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Scientists Find Planet Resembling a Cannonball With Jupiter’s Size and Density Higher Than That of Lead.

A new discovery in the field of astronomy has revealed the presence of a cosmic cannonball. An exoplanet, TOI-4603b, the size of Jupiter, has been found orbiting a star located approximately 730 light-years away. What makes this finding significant is the planet’s incredible density, which defies our understanding of planetary formation and evolution. With a mass of almost 13 Jupiters, TOI-4603b is nearly three times denser than Earth and over nine times denser than Jupiter. It has a tight orbit around its star, completing a revolution in just 7.25 days.

Artist’s impression of a planet-forming disk. (ESO/L. Calçada)

The discovery of TOI-4603b has been published in Astronomy & Astrophysics Letters, and according to Akanksha Khandelwal, the lead author and an astronomer at the Physical Research Laboratory in India, it’s one of the most massive and densest transiting giant planets found so far.

Understanding the formation of such planets could be furthered by studying a small subset of massive close-in giant planets, including TOI-4603b, which have a high-mass planet and low-mass brown dwarf overlapping region. Theoretically, there is a limit to how much mass a planet can have before the temperature and pressure on the core are adequate to ignite nuclear fusion, the process of fusing atoms to form heavier elements.

The process of hydrogen fusion, where hydrogen atoms combine to form helium, typically begins for a star at a minimum mass of 85 Jupiters. Conversely, the upper mass limit for a planet is estimated to be between 10 to 13 Jupiters. Objects that fall between these two limits are known as brown dwarfs, which lack sufficient mass for hydrogen fusion but can still fuse deuterium, a heavy hydrogen isotope that requires less heat and pressure. The formation of stars typically starts from the top down, as a dense clump in a molecular cloud collapses under the force of gravity to form a protostar. The star then grows by accumulating material from the surrounding cloud, which coalesces into a disk. On the other hand, planets form from the bottom up, as small bits of debris clump together and gradually grow into planets, with the remaining dust and gas from this process forming the planets’ atmospheres.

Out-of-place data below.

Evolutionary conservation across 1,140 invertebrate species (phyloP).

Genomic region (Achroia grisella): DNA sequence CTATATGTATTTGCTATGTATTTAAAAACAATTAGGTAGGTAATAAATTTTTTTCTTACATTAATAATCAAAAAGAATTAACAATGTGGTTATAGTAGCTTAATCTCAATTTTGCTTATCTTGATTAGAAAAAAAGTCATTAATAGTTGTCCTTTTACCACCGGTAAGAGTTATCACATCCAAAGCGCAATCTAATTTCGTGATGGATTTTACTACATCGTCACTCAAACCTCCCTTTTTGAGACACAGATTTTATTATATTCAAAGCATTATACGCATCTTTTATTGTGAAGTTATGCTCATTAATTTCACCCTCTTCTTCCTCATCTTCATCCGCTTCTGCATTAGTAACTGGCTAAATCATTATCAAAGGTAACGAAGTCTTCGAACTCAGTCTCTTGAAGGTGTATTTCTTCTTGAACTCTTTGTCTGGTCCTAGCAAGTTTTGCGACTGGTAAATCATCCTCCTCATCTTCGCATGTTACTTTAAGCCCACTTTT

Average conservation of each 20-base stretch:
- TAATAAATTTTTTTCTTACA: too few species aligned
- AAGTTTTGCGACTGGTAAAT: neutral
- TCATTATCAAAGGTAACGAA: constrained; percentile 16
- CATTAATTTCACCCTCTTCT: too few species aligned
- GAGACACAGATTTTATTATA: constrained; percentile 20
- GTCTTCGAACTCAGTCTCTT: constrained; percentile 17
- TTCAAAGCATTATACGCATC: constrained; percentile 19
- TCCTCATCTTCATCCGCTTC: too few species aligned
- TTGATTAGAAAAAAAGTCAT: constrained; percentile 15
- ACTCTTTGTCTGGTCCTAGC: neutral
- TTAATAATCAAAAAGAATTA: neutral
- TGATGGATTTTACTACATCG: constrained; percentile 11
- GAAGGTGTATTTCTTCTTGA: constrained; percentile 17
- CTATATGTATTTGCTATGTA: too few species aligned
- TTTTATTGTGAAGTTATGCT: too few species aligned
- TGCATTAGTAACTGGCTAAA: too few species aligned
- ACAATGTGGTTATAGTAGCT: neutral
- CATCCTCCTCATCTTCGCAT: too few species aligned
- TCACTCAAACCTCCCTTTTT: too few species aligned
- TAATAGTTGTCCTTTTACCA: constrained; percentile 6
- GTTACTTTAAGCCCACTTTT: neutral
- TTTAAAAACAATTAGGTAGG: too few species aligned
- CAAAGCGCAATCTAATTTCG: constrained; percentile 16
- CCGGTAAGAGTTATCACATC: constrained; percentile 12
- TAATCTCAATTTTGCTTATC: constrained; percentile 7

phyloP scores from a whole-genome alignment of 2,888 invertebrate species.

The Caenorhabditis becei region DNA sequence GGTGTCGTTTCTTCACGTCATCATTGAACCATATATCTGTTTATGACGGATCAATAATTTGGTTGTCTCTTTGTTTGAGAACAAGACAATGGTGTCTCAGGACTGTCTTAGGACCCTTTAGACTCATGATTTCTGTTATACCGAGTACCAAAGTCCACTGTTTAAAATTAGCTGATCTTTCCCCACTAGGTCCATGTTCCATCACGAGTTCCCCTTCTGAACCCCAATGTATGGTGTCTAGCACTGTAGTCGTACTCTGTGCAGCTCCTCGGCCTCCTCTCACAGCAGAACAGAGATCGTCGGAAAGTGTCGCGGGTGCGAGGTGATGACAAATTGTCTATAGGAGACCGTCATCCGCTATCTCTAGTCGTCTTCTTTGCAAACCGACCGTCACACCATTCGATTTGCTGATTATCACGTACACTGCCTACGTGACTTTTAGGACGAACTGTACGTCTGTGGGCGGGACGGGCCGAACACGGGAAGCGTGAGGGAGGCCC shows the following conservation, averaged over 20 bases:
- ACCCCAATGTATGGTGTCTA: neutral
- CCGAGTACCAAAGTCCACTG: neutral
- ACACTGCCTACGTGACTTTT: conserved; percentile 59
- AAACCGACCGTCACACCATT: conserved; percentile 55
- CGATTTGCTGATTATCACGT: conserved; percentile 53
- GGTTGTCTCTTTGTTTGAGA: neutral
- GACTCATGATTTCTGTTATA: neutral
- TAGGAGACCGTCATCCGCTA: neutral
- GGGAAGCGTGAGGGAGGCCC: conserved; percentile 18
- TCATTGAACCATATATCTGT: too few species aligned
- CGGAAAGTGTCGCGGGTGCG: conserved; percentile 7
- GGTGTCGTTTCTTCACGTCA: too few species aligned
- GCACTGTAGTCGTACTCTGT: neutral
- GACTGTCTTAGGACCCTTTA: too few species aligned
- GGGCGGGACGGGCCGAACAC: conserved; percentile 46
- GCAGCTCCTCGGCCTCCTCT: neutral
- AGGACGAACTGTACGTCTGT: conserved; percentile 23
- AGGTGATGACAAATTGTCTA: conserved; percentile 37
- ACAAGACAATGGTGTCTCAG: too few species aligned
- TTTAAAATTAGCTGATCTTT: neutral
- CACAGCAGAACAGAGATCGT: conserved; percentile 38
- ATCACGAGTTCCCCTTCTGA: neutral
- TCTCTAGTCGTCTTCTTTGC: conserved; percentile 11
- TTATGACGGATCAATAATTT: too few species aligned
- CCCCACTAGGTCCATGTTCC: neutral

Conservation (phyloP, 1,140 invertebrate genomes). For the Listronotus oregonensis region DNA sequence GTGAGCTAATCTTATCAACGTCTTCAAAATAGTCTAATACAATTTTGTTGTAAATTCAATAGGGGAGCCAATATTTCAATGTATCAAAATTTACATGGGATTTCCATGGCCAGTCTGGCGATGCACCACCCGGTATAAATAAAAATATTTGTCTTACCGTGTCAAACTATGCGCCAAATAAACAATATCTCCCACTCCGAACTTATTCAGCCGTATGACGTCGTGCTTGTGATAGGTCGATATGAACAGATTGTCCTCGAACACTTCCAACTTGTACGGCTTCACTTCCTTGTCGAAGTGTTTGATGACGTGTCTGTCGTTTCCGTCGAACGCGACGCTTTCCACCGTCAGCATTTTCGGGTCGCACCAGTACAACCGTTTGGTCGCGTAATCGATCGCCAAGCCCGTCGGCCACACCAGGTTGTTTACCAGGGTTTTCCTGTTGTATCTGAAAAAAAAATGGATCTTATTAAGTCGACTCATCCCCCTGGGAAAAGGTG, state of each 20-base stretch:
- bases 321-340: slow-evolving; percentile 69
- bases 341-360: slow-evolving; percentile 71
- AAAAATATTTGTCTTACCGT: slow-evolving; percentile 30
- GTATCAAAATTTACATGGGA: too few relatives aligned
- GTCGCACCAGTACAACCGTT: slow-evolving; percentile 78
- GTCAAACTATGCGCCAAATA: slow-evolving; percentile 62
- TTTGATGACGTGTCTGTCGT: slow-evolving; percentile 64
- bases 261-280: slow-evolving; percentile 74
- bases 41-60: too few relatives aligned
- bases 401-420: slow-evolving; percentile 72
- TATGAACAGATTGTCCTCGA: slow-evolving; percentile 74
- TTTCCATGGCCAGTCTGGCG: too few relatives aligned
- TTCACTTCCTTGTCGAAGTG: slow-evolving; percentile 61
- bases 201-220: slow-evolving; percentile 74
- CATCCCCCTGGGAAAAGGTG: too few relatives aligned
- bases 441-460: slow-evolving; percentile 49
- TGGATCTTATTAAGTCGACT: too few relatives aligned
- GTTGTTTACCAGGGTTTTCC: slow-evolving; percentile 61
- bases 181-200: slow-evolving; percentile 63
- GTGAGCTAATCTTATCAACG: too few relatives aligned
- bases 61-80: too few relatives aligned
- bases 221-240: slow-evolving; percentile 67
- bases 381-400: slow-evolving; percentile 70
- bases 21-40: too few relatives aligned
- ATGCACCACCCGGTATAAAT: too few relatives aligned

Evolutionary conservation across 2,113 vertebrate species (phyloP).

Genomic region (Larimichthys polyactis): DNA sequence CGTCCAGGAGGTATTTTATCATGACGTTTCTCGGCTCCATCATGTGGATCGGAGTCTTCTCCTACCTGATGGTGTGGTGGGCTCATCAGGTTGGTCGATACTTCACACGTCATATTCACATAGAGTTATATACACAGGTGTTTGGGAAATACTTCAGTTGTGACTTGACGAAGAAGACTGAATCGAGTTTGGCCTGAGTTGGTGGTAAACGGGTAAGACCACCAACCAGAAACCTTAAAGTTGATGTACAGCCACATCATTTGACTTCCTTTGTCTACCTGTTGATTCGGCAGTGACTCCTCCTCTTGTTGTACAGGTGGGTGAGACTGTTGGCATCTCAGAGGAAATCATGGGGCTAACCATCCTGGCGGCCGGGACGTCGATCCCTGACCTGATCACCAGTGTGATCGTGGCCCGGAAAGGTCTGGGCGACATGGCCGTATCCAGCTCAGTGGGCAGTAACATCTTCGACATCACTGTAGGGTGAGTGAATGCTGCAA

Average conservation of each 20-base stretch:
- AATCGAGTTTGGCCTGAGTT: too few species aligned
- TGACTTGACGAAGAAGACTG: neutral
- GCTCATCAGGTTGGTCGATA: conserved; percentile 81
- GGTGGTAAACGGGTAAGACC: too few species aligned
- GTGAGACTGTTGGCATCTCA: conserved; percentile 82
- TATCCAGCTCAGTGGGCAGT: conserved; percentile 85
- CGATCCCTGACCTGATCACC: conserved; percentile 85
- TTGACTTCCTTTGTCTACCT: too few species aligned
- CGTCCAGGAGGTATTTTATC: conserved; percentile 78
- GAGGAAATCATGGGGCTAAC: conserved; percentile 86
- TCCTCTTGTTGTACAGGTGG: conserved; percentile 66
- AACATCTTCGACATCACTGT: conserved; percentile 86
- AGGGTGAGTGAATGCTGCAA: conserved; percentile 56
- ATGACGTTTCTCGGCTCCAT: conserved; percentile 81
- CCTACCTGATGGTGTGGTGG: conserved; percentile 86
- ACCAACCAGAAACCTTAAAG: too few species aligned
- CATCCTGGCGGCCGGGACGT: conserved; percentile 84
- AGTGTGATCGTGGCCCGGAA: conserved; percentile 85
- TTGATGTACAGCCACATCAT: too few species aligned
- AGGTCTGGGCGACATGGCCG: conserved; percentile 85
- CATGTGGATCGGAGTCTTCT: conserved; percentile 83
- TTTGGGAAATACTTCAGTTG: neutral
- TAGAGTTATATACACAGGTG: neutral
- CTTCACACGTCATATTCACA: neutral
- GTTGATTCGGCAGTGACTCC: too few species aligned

Brown dwarfs, which are often found in wide orbits around stars at a minimum distance of five astronomical units (AU) or five times the distance between the Earth and the Sun, are believed to form in a similar way to stars, arising from a clump of material in a cloud. Notably, there is a dearth of brown dwarfs in close orbits around stars. TOI-4603b, a Jupiter-sized exoplanet with a density greater than lead, was initially identified through data from NASA’s TESS exoplanet-hunting space telescope. The planet was detected via periodic, small dips in the star’s light, indicating the presence of an orbiting exoplanet. Subsequent radial velocity measurements were then taken, which involved observing the star’s movement as it orbited around the planet’s center of gravity, enabling the team to calculate the mass of the exoplanet.

Researchers determined that TOI-4603b has a mass of 12.89 times that of Jupiter and an average density of 14.1 grams per cubic centimeter by combining its mass with its radius. This density is much higher than that of Jupiter and Earth but similar to that of lead. Although TOI-4603b meets the criteria for being classified as an exoplanet, it is also close to the brown dwarf mass limit. As such, it could be an important world for studying the formation and evolution of brown dwarfs and giant planets in relation to their stars. The exoplanet has an eccentric orbit, suggesting that it is still settling in, and it has a brown dwarf companion that may have interacted with it gravitationally, causing it to migrate closer to the star from a more distant position. It is not unusual for brown dwarfs to be much denser than TOI-4603b, as their average radius is typically 0.83 times that of Jupiter, and some can have masses of up to 61.6 Jupiters.

HATS-70b is a similar object that is also located close to its star and displays signs of migration. It has a mass of 12.9 times that of Jupiter and a radius of 1.384 times that of Jupiter, making it less dense than TOI-4603b. The researchers note that the detection of such systems will provide valuable insights into the dominant mechanisms involved in the formation and migration of massive planets, improving our understanding of these processes.

The research has been accepted in Astronomy & Astrophysics Letters, and is available on arXiv.

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